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Optional linear input prices in vertical relations

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  • Salim, Claudia

Abstract

This paper examines how the option of a regulated linear input price affects vertical contracting, where a monopolistic upstream supplier sequentially offers supply contracts to two symmetric downstream firms. We find that equilibrium contracts vary with production cost and regulated price level: If the regulated price is not too high, the option allows for price discrimination, but prevents foreclosure in the intermediary market. Indeed, if both cost and optional price are rather low, non-discriminatory input prices below cost may arise. Optional input prices are socially more desirable than a flat ban on price discrimination, as consumers benefit from more intense downstream competition.

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Bibliographic Info

Paper provided by Free University of Berlin, Humboldt University of Berlin, University of Bonn, University of Mannheim, University of Munich in its series Discussion Paper Series of SFB/TR 15 Governance and the Efficiency of Economic Systems with number 258.

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Date of creation: Apr 2009
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Handle: RePEc:trf:wpaper:258

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Keywords: price discrimination; vertical contracting; exclusion; regulatory outside option;

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  1. King, Stephen P. & Maddock, Rodney, 1999. "Light-handed regulation of access in Australia: negotiation with arbitration," Information Economics and Policy, Elsevier, vol. 11(1), pages 1-22, March.
  2. Rey, Patrick & Tirole, Jean, 2007. "A Primer on Foreclosure," Handbook of Industrial Organization, Elsevier.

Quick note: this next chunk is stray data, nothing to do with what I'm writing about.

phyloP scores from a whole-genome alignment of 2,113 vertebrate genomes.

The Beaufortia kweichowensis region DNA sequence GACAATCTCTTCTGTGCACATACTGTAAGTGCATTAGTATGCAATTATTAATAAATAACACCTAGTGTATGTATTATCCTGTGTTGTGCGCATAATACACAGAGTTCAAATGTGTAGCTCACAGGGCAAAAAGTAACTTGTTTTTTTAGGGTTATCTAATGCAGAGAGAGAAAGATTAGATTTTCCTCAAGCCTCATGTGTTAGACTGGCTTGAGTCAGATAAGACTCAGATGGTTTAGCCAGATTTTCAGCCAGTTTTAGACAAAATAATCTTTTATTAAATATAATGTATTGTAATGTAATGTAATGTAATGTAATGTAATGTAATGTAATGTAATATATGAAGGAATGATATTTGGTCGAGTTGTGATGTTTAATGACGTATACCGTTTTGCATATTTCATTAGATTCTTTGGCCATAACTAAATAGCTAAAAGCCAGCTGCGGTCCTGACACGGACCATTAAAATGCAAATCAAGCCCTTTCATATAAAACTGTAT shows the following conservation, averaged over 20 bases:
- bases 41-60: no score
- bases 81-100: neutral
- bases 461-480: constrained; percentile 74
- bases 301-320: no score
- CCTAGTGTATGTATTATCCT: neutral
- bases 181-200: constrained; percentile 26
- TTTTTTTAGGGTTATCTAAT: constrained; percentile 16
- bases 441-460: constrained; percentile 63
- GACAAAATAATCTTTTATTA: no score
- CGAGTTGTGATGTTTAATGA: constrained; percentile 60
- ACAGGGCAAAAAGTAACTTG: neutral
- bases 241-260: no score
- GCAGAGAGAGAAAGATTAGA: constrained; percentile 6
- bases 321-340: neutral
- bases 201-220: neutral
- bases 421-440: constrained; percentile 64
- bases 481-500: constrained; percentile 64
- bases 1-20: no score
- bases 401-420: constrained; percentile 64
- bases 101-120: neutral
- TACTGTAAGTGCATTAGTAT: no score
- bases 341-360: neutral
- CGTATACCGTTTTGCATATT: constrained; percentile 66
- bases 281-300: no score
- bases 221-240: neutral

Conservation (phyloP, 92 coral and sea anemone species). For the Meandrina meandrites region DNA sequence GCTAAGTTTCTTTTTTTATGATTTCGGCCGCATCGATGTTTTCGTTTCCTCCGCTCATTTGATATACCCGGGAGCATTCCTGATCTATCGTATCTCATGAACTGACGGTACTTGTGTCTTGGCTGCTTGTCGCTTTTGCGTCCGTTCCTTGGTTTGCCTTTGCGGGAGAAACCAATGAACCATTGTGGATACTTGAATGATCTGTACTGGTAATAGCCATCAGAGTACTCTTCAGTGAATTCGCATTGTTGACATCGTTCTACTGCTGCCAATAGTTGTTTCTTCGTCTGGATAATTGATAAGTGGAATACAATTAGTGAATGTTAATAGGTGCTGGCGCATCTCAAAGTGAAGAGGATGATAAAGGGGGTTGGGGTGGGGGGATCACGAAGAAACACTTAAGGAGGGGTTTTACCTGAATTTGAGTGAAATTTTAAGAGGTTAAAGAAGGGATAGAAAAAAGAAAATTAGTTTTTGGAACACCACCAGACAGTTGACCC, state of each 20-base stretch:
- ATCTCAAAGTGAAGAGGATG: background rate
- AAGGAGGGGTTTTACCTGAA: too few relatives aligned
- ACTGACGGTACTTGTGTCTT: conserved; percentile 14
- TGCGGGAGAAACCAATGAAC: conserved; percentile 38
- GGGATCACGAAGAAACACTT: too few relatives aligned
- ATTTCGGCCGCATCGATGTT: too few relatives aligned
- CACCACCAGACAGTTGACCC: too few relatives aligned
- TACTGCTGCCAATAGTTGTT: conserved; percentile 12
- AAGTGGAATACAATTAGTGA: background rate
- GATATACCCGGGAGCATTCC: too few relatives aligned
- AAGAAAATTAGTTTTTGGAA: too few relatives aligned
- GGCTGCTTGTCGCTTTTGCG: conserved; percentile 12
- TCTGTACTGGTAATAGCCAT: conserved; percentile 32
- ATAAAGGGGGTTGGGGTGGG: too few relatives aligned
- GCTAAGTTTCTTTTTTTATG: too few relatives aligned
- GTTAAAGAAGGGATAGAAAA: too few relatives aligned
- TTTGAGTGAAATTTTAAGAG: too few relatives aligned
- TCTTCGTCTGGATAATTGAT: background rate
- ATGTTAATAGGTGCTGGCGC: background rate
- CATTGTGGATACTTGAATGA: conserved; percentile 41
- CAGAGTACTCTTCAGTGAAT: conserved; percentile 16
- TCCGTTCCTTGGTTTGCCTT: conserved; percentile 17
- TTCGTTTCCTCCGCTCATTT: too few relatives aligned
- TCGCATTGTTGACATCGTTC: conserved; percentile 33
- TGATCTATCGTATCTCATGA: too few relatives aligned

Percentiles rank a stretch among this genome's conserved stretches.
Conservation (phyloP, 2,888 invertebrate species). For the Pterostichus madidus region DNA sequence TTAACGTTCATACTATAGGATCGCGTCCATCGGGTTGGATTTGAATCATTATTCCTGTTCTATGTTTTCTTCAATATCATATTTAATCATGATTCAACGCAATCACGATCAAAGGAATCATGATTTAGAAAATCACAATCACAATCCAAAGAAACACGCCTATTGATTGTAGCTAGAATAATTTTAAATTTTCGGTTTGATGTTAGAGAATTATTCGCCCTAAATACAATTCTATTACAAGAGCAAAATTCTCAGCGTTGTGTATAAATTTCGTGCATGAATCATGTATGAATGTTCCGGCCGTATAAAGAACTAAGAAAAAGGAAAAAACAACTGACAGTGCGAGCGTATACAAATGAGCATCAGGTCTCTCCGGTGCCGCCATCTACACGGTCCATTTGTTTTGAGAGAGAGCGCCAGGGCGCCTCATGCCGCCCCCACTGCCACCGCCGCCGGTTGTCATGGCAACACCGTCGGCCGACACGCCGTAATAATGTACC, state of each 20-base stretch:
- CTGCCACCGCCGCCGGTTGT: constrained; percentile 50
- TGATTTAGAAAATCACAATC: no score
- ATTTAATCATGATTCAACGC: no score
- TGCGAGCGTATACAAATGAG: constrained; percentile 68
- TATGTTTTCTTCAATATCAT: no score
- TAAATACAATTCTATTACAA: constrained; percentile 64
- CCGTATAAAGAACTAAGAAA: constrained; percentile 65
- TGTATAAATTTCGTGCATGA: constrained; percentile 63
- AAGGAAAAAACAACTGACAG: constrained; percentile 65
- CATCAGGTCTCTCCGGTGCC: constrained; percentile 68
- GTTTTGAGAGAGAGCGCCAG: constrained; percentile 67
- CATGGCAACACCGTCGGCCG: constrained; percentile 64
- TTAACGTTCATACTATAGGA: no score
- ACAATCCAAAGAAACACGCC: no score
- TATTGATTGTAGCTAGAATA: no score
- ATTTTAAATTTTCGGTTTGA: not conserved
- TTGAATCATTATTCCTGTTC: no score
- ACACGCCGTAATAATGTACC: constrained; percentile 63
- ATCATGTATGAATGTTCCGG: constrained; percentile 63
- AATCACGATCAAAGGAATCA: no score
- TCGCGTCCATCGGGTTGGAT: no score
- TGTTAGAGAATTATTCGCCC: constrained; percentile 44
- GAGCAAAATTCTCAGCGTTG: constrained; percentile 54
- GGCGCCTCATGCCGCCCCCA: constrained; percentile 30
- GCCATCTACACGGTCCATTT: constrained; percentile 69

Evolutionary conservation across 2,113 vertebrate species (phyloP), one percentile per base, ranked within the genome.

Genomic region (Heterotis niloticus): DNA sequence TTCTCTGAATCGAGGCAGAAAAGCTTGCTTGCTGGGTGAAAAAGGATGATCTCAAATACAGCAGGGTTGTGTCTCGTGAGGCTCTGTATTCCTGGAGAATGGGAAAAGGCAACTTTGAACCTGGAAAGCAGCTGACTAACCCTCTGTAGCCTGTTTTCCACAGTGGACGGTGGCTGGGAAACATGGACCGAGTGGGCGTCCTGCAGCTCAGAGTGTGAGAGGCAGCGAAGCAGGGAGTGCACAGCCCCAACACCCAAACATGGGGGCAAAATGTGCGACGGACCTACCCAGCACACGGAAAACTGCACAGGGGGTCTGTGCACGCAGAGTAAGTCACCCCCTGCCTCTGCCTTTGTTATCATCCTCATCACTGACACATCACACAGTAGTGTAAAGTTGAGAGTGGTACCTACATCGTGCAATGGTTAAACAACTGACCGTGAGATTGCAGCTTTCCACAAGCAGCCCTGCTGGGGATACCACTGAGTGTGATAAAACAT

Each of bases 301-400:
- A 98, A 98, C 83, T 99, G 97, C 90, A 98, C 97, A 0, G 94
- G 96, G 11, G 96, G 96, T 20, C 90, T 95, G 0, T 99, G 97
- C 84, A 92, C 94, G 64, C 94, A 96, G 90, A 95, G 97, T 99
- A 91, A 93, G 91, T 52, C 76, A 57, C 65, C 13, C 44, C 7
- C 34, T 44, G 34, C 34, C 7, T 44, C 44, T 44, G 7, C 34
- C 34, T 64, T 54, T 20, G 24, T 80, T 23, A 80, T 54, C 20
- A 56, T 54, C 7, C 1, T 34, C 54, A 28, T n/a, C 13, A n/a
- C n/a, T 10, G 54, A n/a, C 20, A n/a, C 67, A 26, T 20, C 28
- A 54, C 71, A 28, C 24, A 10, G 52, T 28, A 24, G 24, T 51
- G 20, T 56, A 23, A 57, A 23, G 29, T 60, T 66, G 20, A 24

3. Pio Baake & Ulrich Kamecke & Hans-Theo Normann, 2001. "Vertical Integration and Market Foreclosure with Convex Downstream Costs," Discussion Papers of DIW Berlin 260, DIW Berlin, German Institute for Economic Research.
  4. McAfee, R Preston & Schwartz, Marius, 1994. "Opportunism in Multilateral Vertical Contracting: Nondiscrimination, Exclusivity, and Uniformity," American Economic Review, American Economic Association, vol. 84(1), pages 210-30, March.
  5. Gual, Jordi & Hellwig, Martin F. & Perrot, Anne & Polo, Michele & Rey, Patrick & Schmidt, Klaus M. & Stenbacka, Rune, 2005. "An Economic Approach to Article 82," Discussion Papers in Economics 745, University of Munich, Department of Economics.
  6. Brown,Stephen J. & Sibley,David Sumner, 1986. "The Theory of Public Utility Pricing," Cambridge Books, Cambridge University Press, number 9780521314008.
  7. Armstrong, Mark, 2006. "Price discrimination," MPRA Paper 4693, University Library of Munich, Germany.
  8. Marx, Leslie M. & Shaffer, Greg, 2004. "Opportunism and menus of two-part tariffs," International Journal of Industrial Organization, Elsevier, vol. 22(10), pages 1399-1414, December.
  9. R. Preston McAfee & Marius Schwartz, 2004. "Opportunism in Multilateral Vertical Contracting: Nondiscrimination, Exclusivity, and Uniformity: Reply," American Economic Review, American Economic Association, vol. 94(3), pages 802-803, June.
  10. DeGraba, Patrick, 1990. "Input Market Price Discrimination and the Choice of Technology," American Economic Review, American Economic Association, vol. 80(5), pages 1246-53, December.
  11. Stole, Lars A., 2007. "Price Discrimination and Competition," Handbook of Industrial Organization, Elsevier.
  12. Daniel P. O'Brien & Greg Shaffer, 1992. "Vertical Control with Bilateral Contracts," RAND Journal of Economics, The RAND Corporation, vol. 23(3), pages 299-308, Autumn.
  13. de Fontenay, Catherine C. & Gans, Joshua S., 2005. "Optional fixed fees in multilateral vertical relations," Economics Letters, Elsevier, vol. 88(2), pages 184-189, August.
  14. Yoshihiro Yoshida, 2000. "Third-Degree Price Discrimination in Input Markets: Output and Welfare," American Economic Review, American Economic Association, vol. 90(1), pages 240-246, March.
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